The case: The English company Rubik’s Brand Ltd has had trade mark protection for the shape of the well-known Rubik’s Cube since 1999. The product had great success in the market. Then, in 2006, the competitor Simba Toys filed an application for cancellation of the trade mark.
Six decisions were issued. The first three decisions upheld the trade mark protection. The last three decisions, however, led to the cancellation of the trade mark in 2020 – 21 years after trade mark protection was granted. Why was this case so controversial?
The Rubik’s Cube is a rotating puzzle invented in 1974 by the Hungarian Ernö Rubik. An internal mechanism allows the individual-coloured cubes to be moved. The aim is to bring them back into order with the same colour on each side, as shown below:
Rubik’s Brand had the shape of the cube protected by the following colourless trade mark in the European Union:
Simba Toys objected, arguing that the trade mark consists exclusively of the shape of a product which is necessary to achieve a technical effect. Trade mark protection cannot be granted for such signs. Trade mark law does not allow the protection of purely technical and utility characteristics.
But is that right?
No, said the first three courts. The image of the mark did not show that the grid structure and the small squares fulfilled a technical function. The fact that there was a rotating mechanism in the cube was not obvious. Circumstances that do not result from the image of the mark itself cannot be used to assess the mark.
The European Court of Justice disagreed. Circumstances outside the trade mark were also relevant in order to be able to assess the real function of the elements of the product depicted in the trade mark. Otherwise, trade mark protection could easily lead to an undesirable monopoly in terms of the technology and utility properties of the product.
The grid structure visible in the image actually depict the columns of the rotating mechanism, which serve the item’s function as a three-dimensional puzzle, while the small cubes are inseparably connected to it. All essential elements of the depicted shape of the cube have a technical function. The illustration of the product shape did not show a single essential element that did not have a technical function.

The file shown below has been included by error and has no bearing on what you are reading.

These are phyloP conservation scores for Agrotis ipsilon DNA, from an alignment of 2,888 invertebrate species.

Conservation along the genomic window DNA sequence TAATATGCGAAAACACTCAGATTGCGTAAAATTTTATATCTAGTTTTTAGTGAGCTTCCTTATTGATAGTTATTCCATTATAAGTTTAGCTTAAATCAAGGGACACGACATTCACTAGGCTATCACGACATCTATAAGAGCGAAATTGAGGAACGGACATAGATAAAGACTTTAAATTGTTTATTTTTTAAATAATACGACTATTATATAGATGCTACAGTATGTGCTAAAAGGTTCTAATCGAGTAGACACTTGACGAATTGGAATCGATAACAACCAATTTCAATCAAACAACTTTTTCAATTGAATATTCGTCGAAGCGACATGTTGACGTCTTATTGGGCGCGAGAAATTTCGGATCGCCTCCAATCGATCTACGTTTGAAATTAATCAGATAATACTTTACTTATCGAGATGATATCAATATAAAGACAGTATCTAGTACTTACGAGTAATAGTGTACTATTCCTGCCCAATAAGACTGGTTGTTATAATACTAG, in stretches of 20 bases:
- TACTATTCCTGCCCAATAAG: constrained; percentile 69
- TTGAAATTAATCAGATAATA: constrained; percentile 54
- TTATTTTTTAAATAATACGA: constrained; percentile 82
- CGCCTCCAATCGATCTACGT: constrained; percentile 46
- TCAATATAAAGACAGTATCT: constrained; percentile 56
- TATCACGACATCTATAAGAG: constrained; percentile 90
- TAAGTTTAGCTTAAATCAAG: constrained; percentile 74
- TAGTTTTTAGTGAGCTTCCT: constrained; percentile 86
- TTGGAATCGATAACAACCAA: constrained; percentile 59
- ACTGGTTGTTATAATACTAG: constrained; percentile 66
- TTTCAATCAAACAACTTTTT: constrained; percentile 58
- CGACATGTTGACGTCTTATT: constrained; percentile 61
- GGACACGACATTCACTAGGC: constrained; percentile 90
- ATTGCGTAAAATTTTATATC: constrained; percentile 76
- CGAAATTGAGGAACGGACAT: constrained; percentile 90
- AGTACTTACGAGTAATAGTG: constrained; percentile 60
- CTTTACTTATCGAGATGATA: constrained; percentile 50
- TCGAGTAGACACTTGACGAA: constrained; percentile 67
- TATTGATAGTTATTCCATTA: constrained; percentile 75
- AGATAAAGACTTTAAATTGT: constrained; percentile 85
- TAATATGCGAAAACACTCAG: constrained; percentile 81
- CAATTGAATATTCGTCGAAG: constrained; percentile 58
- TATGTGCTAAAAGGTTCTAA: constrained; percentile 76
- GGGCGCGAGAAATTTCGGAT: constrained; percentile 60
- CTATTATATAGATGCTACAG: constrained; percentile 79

It was irrelevant that the coloured areas of the cube were also required to achieve the technical effect in full, and also irrelevant that this aspect could not be gleaned in detail from the graphic representation of the product. It was sufficient for all the essential features of the graphic representation of the product to indicate a technical effect, even if the product also had other features with a technical effect.
Court of Justice of the European Union, 23 April 2020, C-936/19 P.
Learnings: If you have trade mark protection for a product shape, check whether all the essential elements of the graphic representation of the mark are necessary to achieve a technical effect. The technical effect of these elements may also result from circumstances which the graphic representation does not show. It is possible that the only options available in terms of direct protection of your product are the time-limited ones of patent protection and utility model protection.
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